What suddenly became crystal clear from the pro side is that the Palestinian call for BDS, which they fully support, has Israel's demise as its goal. This is articulated as follows:
... non-violent punitive measures [will] be maintained until Israel meets its obligation to recognize the Palestinian people's inalienable right to self-determination and fully complies with the precepts of international law by:The "wall" or separation/security barrier is problematic because of the Palestinian land it traverses and divides, but it also has some genuine legitimacy as a defensive measure. Still, for the most part, any progressive Zionist can accept points 1 and 2 (although #2 is really about the internal makeup of Israel and should be outside the scope of bilateral negotiations for a peace agreement between a sovereign Israel and a newly sovereign Palestine). Number 3, however, a full right of return to what is now Israel by the refugees of 1948 and their descendants, is a complete non-starter, a denial of the right of national self-determination to the Jewish people, and a rejection of the 1947 United Nations decision for separate Jewish and Arab states in Palestine.
1. Ending its occupation and colonization of all Arab lands and dismantling the Wall;
2. Recognizing the fundamental rights of the Arab-Palestinian citizens of Israel to full equality; and
3. Respecting, protecting and promoting the rights of Palestinian refugees to return to their homes and properties as stipulated in UN resolution 194.
As maintained by JJ Goldberg, this is a movement that is not aimed at securing peace with an agreed-upon two state solution, because Israel cannot accept this third demand without ensuring its doom. This would guarantee that the conflict continue for decades, if not generations to come, with much suffering by both sides. Instead, Goldberg offered the example of the Geneva Initiative (also known as the Geneva Accord).
Despite this, the vast majority of this left-wing audience were receptive to the BDS message. Israel's position as a military powerhouse against the weak Palestinian underdog, often coming across as a bully--with the flotilla incident and Operation Cast Lead as the most recent glaring examples--guaranteed this outcome. To argue that the peace process failed because of a variety of complex factors involving the wrongs and shortsightedness of both sides, would not have carried much weight with this crowd.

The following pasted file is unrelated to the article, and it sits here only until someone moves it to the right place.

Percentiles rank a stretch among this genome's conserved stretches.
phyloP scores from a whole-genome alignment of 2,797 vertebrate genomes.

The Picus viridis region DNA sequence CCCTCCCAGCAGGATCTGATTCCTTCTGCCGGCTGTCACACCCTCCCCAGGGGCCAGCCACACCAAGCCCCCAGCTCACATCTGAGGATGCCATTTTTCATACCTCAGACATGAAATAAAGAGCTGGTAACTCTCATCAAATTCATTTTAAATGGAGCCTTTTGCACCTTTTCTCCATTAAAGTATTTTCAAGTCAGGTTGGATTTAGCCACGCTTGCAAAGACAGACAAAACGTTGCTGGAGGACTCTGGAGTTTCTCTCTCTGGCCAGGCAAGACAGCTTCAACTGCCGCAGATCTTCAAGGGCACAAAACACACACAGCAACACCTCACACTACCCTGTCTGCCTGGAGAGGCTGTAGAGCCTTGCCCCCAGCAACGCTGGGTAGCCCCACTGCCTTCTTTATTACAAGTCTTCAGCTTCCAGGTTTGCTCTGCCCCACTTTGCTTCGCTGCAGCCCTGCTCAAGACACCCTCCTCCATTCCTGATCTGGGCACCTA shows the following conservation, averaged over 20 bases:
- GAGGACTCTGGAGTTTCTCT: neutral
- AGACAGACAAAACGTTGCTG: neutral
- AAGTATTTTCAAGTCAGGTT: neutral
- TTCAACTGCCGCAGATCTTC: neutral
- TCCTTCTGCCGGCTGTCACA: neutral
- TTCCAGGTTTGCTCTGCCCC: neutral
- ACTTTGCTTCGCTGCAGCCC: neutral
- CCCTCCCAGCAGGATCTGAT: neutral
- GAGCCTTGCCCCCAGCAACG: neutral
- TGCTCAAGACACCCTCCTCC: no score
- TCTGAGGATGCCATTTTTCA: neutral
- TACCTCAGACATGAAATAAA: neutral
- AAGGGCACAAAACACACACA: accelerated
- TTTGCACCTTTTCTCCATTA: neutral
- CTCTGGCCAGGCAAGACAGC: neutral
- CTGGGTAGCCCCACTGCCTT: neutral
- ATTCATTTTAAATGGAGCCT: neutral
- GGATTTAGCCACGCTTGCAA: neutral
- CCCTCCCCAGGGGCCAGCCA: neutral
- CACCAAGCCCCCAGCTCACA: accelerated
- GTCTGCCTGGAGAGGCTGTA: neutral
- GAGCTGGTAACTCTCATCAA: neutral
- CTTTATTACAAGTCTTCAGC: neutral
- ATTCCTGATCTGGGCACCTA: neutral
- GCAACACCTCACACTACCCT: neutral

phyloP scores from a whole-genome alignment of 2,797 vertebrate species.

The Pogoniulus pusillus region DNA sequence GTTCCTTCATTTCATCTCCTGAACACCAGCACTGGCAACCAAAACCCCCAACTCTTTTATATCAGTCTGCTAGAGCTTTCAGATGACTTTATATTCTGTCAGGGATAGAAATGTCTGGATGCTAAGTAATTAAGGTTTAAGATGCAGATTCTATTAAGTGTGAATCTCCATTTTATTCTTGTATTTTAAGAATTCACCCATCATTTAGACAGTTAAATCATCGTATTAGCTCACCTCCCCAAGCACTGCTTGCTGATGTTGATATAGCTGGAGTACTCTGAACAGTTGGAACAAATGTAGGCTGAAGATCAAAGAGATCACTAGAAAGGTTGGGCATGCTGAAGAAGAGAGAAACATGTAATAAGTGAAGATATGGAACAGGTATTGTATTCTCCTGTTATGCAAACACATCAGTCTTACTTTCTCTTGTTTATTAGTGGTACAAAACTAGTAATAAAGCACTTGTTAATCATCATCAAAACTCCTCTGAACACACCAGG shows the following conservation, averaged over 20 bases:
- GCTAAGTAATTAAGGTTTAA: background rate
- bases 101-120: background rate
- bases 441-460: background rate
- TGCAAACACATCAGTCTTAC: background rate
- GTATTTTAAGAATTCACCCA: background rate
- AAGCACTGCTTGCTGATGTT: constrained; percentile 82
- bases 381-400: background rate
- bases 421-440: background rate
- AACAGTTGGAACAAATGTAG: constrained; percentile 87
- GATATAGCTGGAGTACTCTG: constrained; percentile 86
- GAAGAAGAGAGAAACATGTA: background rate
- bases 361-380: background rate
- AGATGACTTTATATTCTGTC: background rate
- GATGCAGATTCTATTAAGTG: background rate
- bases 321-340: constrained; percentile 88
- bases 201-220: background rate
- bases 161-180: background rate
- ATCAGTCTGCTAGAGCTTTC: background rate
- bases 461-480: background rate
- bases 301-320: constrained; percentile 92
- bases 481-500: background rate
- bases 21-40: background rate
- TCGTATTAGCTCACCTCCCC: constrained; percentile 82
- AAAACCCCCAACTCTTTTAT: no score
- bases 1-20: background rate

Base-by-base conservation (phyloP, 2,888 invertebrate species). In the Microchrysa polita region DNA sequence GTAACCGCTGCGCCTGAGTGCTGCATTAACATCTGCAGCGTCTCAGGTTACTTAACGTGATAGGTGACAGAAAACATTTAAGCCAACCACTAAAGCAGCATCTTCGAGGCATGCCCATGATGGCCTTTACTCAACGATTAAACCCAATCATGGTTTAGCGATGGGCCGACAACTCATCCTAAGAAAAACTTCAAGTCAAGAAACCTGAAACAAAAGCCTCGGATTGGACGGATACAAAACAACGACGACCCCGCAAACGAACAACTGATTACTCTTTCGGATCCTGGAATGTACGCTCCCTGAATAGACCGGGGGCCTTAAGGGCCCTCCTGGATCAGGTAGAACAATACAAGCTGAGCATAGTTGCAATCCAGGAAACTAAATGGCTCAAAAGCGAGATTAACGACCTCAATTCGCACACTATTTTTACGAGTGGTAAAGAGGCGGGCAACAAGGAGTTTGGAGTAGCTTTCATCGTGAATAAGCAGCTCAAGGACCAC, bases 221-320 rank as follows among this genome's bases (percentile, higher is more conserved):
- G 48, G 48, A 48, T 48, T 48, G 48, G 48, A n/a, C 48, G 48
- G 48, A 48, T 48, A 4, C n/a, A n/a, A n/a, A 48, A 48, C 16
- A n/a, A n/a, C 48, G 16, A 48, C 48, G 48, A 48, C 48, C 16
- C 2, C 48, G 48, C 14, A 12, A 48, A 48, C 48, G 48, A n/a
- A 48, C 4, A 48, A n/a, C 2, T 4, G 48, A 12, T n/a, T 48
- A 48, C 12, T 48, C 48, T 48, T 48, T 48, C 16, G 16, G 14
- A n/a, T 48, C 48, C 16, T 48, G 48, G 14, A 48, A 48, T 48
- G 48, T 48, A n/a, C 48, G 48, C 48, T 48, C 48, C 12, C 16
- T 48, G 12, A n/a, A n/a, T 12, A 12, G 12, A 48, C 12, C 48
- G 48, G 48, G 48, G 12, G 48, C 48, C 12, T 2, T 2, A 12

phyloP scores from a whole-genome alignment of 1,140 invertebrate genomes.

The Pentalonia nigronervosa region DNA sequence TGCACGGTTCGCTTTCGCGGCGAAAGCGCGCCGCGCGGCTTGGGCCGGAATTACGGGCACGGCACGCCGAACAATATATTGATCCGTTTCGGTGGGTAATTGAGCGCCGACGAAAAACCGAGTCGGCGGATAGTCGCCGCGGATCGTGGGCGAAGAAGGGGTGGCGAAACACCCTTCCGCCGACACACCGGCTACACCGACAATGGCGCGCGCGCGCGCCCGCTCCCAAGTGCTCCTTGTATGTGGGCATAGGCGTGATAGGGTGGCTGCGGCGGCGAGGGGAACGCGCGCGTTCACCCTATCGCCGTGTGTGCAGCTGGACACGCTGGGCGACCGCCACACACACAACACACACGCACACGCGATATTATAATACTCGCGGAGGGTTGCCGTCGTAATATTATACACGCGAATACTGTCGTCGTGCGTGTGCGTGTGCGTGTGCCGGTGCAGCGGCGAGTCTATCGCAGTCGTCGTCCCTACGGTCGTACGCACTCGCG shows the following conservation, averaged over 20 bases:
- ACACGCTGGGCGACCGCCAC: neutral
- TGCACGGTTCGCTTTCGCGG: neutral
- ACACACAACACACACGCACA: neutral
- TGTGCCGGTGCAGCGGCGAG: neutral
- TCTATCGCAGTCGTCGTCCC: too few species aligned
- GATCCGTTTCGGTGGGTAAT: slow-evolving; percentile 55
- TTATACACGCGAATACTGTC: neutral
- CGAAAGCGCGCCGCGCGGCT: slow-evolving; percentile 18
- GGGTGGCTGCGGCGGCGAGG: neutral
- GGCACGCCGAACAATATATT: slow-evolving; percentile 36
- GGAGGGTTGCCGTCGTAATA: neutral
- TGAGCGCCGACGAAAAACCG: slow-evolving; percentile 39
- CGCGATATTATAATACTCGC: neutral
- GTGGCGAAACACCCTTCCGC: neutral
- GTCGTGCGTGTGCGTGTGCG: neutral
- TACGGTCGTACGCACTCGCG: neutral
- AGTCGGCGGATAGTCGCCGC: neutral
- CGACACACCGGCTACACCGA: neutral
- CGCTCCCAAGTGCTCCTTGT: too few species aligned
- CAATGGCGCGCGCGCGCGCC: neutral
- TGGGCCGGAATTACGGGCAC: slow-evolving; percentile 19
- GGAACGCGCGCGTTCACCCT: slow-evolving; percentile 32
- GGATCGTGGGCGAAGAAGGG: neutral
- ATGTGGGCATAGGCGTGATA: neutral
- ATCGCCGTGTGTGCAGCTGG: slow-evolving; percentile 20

Ms. Peratis began her argument on the anti side by praising BDS for at least being a non-violent strategy. Yet it was never a consideration for supporters of BDS that the ongoing ravages of what remains of the occupation have anything at all to do with the violence of the intifada, or the role of Hamas in Gaza. (Btw, Peratis indicated that she would support a boycott targeting only the settlements.)
Sadly, Yonaton Shapira, the former Israeli air force officer, had no notion as to why Israel was legitimately created as a refuge for Jews. Nor could he even understand the concept of Jews as a people, apart from adherents of the Jewish religion. But he was sure that the Meretz party, which he explicitly mocked as representative of the Israeli left, has supported "every war." This is a gross distortion of Meretz positions, as this statement on the Gaza war attests.
Gil Kulik, a retired US State Department official who is now an activist for J Street's local New York chapter, made the following observations:
- The pro-BDS people, especially Hannah Mermelstein, were quite unabashed in acknowledging that the logical outcome of implementation of their platform would be the demise of Israel as a Jewish state. For her, it was simply a matter of "justice" for dispossessed Palestinians, because Israel should never have been created in the first place. In her view, a two-state solution in which Palestinian refugees would be permanently settled in the Palestinian state or Jordan was no solution to the "refugee problem," which could only be resolved by mass repatriation of Palestinians to their original homes. The fact that adhering to "right of return" guaranteed that BDS would remain a marginal phenomenon, at least in the United States, was of no consequence to her.
- J Street was cited several times, mostly unfavorably, as an organization that really lacked the courage of its convictions or was just "Israel Lobby light."
- Despite the palpably anti-Israeli proclivities of the audience, the forum was conducted with decorum and civility.